Since May last year, refugees from Burundi, the Democratic Republic of Congo and Ethiopia have gone back to the Home Affairs offices every two months, only to be told they would have to return because there were no interpreters to assist them.
Yasmin Rajah, of Refugee Social Services, said the refugees had left their homes because of conflict.
“The South African refugee law states that anyone from outside the country can apply for asylum if they have fled persecution due to political opinion, belonging to a particular social group, race, nationality, religion and if there is generalised conflict in the area.
“They cannot be sent back home until their claim is investigated. Currently, they are not even able to apply and this is leaving people unprotected,” she said.
Rajah explained that those who sought asylum in South Africa had to present themselves at any one of the Refugee Reception Centres around the country.
“They have to give reasons as to why they are seeking refuge.
“They then get a temporary document to say that they have applied for the correct documentation. This prevents police from deporting them,” Rajah said.
Initially, there were people available to assist with translating. Rajah said that there was a central call centre and people who spoke the same language were requested to come on the same day, to make it easier to translate.
“The people who come to us have said there are less people at the call centre.
“So those who have gone for help are told to come back two months later. When they go back two months later, they are sent back. This is causing a backlog,” she said.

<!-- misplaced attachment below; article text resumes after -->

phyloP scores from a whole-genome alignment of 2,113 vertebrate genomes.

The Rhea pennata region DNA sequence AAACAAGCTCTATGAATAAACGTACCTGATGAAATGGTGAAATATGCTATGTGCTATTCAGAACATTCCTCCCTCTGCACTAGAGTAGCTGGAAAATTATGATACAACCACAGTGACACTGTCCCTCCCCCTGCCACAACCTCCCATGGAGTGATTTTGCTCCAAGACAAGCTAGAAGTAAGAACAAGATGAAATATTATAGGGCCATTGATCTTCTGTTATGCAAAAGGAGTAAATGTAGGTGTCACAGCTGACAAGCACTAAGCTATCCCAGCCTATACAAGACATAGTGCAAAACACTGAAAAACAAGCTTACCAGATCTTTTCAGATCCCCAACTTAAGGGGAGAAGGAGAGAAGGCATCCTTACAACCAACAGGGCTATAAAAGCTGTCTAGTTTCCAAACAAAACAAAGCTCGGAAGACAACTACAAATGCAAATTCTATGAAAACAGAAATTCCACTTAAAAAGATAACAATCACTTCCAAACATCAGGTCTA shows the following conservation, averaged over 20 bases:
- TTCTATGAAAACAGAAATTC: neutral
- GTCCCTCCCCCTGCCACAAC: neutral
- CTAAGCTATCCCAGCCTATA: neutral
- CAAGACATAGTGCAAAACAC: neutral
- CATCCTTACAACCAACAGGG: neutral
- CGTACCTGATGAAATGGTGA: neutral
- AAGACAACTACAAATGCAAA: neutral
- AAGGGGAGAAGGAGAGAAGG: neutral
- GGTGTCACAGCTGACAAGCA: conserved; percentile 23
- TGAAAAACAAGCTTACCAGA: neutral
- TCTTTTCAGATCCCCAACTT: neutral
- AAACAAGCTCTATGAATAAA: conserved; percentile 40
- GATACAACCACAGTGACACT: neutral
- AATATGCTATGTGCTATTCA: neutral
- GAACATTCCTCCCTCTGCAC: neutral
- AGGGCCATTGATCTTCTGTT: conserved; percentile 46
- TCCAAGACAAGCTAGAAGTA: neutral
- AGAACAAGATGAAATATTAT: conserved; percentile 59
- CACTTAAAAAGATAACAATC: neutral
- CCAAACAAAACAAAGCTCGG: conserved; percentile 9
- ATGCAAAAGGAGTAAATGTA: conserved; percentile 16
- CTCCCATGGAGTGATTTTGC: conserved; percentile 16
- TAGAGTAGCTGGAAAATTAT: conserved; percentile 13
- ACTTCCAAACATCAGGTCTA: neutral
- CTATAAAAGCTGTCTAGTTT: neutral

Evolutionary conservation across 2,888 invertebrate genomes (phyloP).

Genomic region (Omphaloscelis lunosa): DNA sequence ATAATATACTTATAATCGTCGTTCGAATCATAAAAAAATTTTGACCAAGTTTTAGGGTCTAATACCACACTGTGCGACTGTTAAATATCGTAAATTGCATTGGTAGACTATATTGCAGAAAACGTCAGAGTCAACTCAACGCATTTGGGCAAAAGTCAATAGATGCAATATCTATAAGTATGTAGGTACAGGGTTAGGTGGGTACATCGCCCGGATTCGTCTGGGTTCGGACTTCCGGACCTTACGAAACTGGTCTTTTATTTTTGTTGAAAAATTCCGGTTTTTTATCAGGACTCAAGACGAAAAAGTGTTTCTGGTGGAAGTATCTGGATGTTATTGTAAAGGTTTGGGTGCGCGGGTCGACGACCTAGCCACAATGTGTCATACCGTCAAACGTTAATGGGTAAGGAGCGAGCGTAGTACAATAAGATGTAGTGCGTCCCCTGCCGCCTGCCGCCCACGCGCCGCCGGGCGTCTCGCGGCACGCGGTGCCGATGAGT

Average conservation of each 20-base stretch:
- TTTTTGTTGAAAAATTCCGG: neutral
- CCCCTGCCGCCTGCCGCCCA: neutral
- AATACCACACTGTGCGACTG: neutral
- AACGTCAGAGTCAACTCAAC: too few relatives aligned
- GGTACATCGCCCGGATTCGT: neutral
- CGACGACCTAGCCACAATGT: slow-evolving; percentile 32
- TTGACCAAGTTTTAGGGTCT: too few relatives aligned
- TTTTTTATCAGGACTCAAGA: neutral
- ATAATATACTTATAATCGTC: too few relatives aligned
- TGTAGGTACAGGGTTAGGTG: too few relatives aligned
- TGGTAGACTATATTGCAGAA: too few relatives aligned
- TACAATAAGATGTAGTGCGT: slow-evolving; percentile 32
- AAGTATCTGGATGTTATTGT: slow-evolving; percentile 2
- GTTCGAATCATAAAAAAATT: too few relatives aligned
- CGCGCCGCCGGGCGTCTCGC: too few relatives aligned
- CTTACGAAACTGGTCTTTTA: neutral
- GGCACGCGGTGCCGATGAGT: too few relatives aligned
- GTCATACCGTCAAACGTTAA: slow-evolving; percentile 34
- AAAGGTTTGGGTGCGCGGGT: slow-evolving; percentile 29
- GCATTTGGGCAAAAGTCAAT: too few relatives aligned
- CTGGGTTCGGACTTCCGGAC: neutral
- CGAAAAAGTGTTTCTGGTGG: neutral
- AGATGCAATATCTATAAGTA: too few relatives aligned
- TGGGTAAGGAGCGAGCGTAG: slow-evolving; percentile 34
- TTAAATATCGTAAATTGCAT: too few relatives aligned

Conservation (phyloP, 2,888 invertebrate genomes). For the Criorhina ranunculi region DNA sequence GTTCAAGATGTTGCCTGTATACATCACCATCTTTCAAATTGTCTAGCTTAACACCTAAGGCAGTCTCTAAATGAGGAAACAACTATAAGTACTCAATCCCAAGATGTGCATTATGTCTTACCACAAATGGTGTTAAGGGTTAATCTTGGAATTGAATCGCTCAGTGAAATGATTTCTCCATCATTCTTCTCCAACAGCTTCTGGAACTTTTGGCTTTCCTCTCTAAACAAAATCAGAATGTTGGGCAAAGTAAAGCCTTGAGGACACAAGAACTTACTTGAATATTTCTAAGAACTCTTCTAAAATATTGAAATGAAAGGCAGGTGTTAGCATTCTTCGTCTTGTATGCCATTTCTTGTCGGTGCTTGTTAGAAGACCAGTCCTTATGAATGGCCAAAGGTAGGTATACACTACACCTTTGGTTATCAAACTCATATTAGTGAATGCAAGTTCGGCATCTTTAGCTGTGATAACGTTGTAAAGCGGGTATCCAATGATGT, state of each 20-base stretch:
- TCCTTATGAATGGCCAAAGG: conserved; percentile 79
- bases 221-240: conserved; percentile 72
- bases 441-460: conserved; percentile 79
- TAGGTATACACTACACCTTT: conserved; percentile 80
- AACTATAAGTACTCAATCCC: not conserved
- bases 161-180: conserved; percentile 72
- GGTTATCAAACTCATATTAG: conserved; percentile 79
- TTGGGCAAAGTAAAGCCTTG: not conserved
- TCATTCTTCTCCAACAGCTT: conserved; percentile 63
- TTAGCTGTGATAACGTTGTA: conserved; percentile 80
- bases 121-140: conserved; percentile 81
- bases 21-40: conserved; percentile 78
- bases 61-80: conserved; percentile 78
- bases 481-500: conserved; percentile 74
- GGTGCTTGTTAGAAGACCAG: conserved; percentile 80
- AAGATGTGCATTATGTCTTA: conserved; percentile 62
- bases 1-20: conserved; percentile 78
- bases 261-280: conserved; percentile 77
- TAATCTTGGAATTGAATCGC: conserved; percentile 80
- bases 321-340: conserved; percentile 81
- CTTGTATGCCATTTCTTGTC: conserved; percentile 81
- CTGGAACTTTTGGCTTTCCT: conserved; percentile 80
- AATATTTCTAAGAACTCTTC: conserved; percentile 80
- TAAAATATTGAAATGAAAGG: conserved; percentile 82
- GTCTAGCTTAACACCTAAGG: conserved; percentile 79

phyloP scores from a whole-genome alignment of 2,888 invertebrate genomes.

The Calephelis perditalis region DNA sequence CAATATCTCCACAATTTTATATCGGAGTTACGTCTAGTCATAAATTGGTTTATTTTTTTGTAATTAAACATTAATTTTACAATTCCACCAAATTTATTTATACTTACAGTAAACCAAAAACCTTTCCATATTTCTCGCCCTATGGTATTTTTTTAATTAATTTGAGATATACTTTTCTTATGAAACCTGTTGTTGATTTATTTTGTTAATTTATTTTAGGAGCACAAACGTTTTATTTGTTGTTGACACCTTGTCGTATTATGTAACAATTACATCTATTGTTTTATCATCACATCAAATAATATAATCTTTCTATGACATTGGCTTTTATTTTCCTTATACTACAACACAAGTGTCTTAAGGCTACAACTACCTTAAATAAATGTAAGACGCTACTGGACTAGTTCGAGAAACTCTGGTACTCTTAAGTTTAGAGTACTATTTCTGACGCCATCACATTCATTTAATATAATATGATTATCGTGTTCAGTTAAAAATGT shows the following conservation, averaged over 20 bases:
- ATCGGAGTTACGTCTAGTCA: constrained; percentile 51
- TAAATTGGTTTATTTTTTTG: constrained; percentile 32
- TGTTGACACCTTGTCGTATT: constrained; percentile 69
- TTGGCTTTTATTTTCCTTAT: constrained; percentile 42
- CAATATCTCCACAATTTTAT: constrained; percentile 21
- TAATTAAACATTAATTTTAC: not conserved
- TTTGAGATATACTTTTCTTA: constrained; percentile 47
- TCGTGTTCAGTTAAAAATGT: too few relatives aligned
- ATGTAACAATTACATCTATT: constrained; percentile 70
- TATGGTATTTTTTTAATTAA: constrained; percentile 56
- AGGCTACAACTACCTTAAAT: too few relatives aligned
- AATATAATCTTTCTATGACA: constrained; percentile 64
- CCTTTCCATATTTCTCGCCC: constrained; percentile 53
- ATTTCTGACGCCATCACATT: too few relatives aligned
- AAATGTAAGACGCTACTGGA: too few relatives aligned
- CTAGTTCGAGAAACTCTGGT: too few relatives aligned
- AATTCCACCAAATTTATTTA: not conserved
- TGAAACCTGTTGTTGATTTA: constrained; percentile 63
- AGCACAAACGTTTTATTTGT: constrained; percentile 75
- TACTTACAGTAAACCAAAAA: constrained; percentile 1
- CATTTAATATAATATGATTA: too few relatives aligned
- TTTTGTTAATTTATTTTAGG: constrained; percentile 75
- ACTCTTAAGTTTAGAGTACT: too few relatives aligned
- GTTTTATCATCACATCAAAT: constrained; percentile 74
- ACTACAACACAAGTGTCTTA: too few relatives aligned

Rajah said people were sometimes told that the applications were full.
She said with police and law enforcement agencies pushing Operation Fiela 2 efforts, asylum seekers were living in fear that they would be sent back home.
Rajah said some applicants had had applications declined. However, they were unable to query why they had been turned down.
Rajah said there were also children seeking refuge, which meant they were unable to get into school or have access to basic human rights.
Thandeka Duma, of Lawyers for Human Rights, said they had tried their best to assist those in need.
She said they gave asylum seekers who had faced issues with Home Affairs a letter to state that they had begun the process of seeking the necessary documentation.
“However, this is not a legal document but is merely meant to help. We have dealt with more than 1 000 such cases. These are simply letters of protection. The clients say they are told that Home Affairs is fully booked,” Duma said.
The Department of Home Affairs could not be reached for comment at the time of publication.